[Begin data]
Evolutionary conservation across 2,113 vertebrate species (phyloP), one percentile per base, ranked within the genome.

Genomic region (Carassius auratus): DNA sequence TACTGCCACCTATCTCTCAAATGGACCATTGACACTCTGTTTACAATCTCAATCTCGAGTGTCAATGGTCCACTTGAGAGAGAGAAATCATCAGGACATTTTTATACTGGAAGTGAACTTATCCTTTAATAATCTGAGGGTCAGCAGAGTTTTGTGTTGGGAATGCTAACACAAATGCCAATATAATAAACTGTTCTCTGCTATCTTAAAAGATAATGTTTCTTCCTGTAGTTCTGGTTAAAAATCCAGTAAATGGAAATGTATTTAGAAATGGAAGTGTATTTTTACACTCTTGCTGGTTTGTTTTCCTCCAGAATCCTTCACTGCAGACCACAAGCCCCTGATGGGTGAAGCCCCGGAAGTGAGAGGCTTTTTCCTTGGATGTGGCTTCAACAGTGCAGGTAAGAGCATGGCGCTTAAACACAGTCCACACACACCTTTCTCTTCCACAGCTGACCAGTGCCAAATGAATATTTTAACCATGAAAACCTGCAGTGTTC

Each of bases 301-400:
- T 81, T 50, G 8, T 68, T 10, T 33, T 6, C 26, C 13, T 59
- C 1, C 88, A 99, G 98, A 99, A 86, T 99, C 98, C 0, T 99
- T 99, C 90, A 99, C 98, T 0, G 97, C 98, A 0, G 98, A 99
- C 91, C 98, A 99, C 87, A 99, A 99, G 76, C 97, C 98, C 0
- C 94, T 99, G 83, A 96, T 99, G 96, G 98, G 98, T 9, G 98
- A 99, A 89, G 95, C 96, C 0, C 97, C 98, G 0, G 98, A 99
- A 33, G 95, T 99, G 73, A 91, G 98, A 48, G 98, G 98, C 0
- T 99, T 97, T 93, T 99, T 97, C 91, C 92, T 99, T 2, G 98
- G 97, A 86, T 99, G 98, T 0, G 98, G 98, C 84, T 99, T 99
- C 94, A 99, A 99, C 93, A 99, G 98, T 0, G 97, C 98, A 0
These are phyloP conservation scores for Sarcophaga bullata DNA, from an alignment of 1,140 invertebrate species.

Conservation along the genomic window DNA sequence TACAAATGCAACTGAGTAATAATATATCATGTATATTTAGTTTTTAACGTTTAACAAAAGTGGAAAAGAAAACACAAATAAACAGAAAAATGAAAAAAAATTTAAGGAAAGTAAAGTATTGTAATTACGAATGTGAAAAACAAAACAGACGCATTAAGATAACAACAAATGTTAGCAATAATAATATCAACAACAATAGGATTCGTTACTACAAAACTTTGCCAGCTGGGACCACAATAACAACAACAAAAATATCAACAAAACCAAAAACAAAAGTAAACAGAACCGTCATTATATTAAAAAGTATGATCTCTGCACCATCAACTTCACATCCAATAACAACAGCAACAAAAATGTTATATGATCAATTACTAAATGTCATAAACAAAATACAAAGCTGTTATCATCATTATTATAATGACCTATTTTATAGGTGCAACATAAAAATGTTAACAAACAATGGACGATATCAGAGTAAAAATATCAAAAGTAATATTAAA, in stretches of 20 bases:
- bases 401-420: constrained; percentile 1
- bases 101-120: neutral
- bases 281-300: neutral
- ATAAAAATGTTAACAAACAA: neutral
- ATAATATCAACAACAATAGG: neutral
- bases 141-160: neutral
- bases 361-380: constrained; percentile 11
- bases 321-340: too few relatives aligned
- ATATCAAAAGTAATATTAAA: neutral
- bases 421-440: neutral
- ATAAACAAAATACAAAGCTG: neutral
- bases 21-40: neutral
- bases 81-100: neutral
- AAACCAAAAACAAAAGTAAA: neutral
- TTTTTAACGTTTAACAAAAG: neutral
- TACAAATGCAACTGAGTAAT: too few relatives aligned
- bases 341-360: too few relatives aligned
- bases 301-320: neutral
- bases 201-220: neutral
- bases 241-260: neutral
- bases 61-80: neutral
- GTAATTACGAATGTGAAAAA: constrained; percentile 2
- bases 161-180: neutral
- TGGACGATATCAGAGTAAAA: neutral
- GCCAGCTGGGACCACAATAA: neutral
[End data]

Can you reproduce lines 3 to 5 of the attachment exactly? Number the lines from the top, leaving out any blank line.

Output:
Each of bases 301-400:
- T 81, T 50, G 8, T 68, T 10, T 33, T 6, C 26, C 13, T 59
- C 1, C 88, A 99, G 98, A 99, A 86, T 99, C 98, C 0, T 99